David Wilson already has mentally prepared himself for the emotional roller coaster that may await him this week in the NFL draft.
Though he ran for a Virginia Tech single-season record 1,709 yards last season, posted 40-yard dash times of 4.49 seconds at the NFL combine and 4.35 seconds at Tech's pro day, put up a 41-inch vertical jump and showed his ebullient personality in interviews with more than 75 percent of teams in the NFL, the draft is an inexact science.
Wilson, a 5-foot-10, 206-pound Danville native who left Tech after his junior season, is projected to be picked anywhere from late first round to early third round in the draft, which begins Thursday night and continues through Saturday.
"I think I'm going to be shocked on draft day," Wilson said. "It might be a good thing, or it might be a bad thing, but I know I'm going to be shocked."
Of course, Wilson talked about his anticipated shock with a chuckle. Just like most of his days at Tech, nothing seems to bring the kid down.
He didn't grow up a fan of any particular NFL team — instead he admired the play of certain players including Michael Vick and Terrell Owens — so he was able to go into interviews with teams with an open mind.
Wilson flew out to have on-site visits with personnel from the Cleveland Browns, San Francisco 49ers, Tampa Bay Bucaneers and New England Patriots. He had a workout in Blacksburg with the Miami Dolphins, and he spoke on the phone with about 18 other NFL teams.
There's certainly no shortage of interest in Wilson, so what are the criticisms he hears most?
"The only ones I've heard are I need to get better in pass protection, and I need to take care of the football," said Wilson, who fumbled the ball seven times and lost four fumbles in his junior season. "They always understand (why the fumbles happened), but they bring it up because they want me to get better. It's not something like, 'We don't think we're going to draft you because of this.' "
ESPN draft guru Mel Kiper also mentioned fumbles as a significant concern for teams looking at Wilson. Yet, Kiper doesn't believe Wilson has bad hands for a running back.
"If he can figure (the fumbles) out and eliminate that from being a problem, fine," Kiper said. "He's got good hands out of the backfield. He had a lot of long runs, 30-plus yard runs in six of the last seven games this year, which is impressive. Blocking is going to have to be something that he works on at the pro level."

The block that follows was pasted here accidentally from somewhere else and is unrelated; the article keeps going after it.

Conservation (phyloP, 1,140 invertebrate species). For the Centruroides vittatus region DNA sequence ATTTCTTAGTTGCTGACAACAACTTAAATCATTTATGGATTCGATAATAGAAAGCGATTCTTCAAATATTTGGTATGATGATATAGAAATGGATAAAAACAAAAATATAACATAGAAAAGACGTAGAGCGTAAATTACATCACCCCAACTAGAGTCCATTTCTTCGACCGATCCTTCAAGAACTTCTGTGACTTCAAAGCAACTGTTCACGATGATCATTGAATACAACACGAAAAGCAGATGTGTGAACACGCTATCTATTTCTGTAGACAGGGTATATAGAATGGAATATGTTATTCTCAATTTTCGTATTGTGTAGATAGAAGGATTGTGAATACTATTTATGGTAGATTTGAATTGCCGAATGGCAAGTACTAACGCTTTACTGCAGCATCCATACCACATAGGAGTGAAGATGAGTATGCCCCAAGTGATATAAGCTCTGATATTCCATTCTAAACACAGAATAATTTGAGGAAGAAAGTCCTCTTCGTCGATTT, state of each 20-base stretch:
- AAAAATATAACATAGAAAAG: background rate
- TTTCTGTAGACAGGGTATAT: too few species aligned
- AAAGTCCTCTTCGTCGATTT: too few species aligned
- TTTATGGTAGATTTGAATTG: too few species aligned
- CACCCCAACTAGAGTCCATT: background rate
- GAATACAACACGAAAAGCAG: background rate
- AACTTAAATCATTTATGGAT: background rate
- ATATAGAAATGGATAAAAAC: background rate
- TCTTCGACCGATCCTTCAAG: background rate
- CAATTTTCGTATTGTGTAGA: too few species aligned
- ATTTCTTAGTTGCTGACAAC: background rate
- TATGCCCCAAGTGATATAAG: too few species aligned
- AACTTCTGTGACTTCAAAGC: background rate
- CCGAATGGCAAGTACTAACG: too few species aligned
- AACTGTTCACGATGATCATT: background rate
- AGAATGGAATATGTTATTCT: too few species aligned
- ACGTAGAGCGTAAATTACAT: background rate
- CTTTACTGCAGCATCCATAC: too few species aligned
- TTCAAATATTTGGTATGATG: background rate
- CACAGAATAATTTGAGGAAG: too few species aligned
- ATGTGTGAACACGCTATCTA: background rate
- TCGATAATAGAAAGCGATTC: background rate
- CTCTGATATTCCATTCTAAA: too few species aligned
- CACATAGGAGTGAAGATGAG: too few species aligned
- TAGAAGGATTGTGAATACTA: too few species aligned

Todd McShay, Kiper's draft analysis counterpart at ESPN, said he stood next to Wilson at the Sugar Bowl and was impressed with how Wilson is put together physically. McShay still thinks Wilson needs to improve his on-field vision and ability to catch the ball out of the backfield.
"He's impatient at times," said McShay, who like Kiper sees Wilson as a likely second-round pick. "You can see some of the highlight runs, the negative runs where he refuses to go down and loses a lot of yards. … There is a little bit of tunnel vision in his game."
Despite the perceived negatives in his game, Wilson said teams he's spoken with are far more interested in discussing his creativity as a runner and, much to his delight, his undervalued toughness. He led the nation in yards after contact last season, gaining 990 yards in the category — 267 more than Trent Richardson, who is expected to be the first running back taken in the top-10 picks of the draft.
"If I was like Brandon Jacobs' size (6-4 and 264 pounds), and if I was that kind of runner, then they'd all be like, 'Yeah, that kind of toughness is what we expect'" Wilson said. "They expect me to make a lot of guys miss without trying to get touched, and trying to be elusive rather than being physical."
Wilson didn't get invited to New York City by the NFL to attend the draft, which is just fine with him. He plans to be in Danville and watch the draft Thursday with his mother, father, brother and sister. On Friday and Saturday, he said he might gather with a few former Tech teammates to watch the draft.
Like most players that go through the pre-draft interview process, Wilson won't ever forget the strangest question he was asked. It had nothing to do with his penchant for spontaneous back flips or rabbit-catching in Tech's drill field or his love of burning rubber in his brand new black Dodge Challenger SRT. Instead, it was about lifestyle choices — a choice he never thought he'd have to defend.
"They asked why don't I smoke or drink?" Wilson said. "I didn't have an answer. I just looked at most of them like, 'Huh?' I think I eventually just said it wasn't appealing to me.
"I know it's all part of it. They want to know everything."Copyright © 2015, The Baltimore Sun